1. i. How has the outsourcing of Back Office Activities affected the profitability of SMEs?
  • ii. What are the effects of Outsourcing Primary Activities on the profitability of SMEs?
  • iii.

What are the effects of Outsourcing Accounting Activities on the profitability of SMEs?

  • iv.

What is the contribution of Outsourcing Support Services to the profitability of SMEs?

1.2 Conceptual framework

Just like any other concept in the academic world, outsourcing has diverse definitions. This is due to the diverse nature of the perceptions of those who use it. It is therefore not feasible for one to state in a clear cut manner a definition that is generally acceptable. However, for the purpose of this research, the definitions by Yalokwu (2006) and Dominguez (2006) are relevant and so adopted. Outsourcing is defined according to Yalokwu (2006:590), as the process of subcontracting operations and services to other firms that specialize in such operations and services that can do them cheaper or better (or both). Also, Dominguez (2006:1) views outsourcing as the practice of hiring functional experts to handle business units that are outside of a firm’s core business. She describes it as a method of staff augmentation without adding to headcount.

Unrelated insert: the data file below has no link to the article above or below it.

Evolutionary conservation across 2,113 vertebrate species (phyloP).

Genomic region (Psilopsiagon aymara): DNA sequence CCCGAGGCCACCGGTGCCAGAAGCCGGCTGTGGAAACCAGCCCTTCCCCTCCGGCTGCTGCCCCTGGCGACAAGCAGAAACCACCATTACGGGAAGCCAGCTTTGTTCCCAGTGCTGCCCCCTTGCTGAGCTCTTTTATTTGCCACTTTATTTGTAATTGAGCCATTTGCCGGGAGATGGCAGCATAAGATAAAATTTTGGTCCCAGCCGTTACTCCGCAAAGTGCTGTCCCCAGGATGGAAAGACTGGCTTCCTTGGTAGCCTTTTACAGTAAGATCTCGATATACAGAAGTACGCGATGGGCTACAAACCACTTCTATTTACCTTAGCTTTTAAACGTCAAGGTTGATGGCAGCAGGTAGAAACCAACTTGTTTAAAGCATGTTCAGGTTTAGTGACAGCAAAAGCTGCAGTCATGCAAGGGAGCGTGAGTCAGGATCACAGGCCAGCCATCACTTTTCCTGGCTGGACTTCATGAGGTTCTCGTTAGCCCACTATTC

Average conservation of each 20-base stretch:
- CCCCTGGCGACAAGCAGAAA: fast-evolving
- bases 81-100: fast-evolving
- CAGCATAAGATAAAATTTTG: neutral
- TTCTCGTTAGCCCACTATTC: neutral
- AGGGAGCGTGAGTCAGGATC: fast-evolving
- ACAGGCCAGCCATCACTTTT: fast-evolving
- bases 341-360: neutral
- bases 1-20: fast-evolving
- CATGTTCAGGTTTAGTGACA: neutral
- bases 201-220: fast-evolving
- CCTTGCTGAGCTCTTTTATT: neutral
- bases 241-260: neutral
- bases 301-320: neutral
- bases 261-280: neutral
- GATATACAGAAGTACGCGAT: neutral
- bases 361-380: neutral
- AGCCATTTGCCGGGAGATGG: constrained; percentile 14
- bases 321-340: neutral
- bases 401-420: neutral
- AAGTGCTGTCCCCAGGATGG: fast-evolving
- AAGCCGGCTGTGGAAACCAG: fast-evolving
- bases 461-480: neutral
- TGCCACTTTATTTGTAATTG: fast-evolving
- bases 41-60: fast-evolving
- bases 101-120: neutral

Base on the above definitions, outsourcing can be comprehensively said to be the contracting and/or subcontracting of operations and services whether they are outside of a firm’s core business or not to other firm(s) that specializes in it and can do it better or cheaper (or both). This definition supports the fact that organizations have their areas of specializations. An organization that performs its administrative and business services and operations may not perform all of them efficiently. This may lead to low quality products/services. When an organization focuses on areas that it has advantage comparatively and outsource those it performs minimally this would lead to efficiency and high quality productivity. The emphasis of this research however, is on the outsourcing strategies of SMEs, their implementation and contributions to organizational performance.

Outsourcing strategies

Outsourcing strategies have been classified by different scholars in different ways. Some of the classifications are here reviewed and a choice made at the end.

  1. i. Classification according to Jennings ( 1997 )

According to Jennings (1997) as reported by Sev (2009), outsourcing strategies can be categorized into the principal type and the common type. The principal type entails traditional outsourcing: Here the routine jobs or task that the staff of the organization does not perform are identified and the service providers aired for the job and Greenfield outsourcing: Without hiring the service provider the organization can directly hire an imminent company which can execute their business which was not done in the organization internally (Sev, 2009). The common type on the other hand includes: Information technology (IT) outsourcing, Call centre, Payroll, Finance functions and activities, E- publishing, Book-keeping service, Accounting, Human resources and Computer Aided Design (CAD) service (Sev, 2009).

This classification however, is not quite explicit to be used in defining the outsourcing strategies of SMEs. Also, most outsourcing is perceived as human resource management strategy, as such listing human resource outsourcing as a strategy amongst others which obviously entails the use of human resource without adding to head count is rather confusing.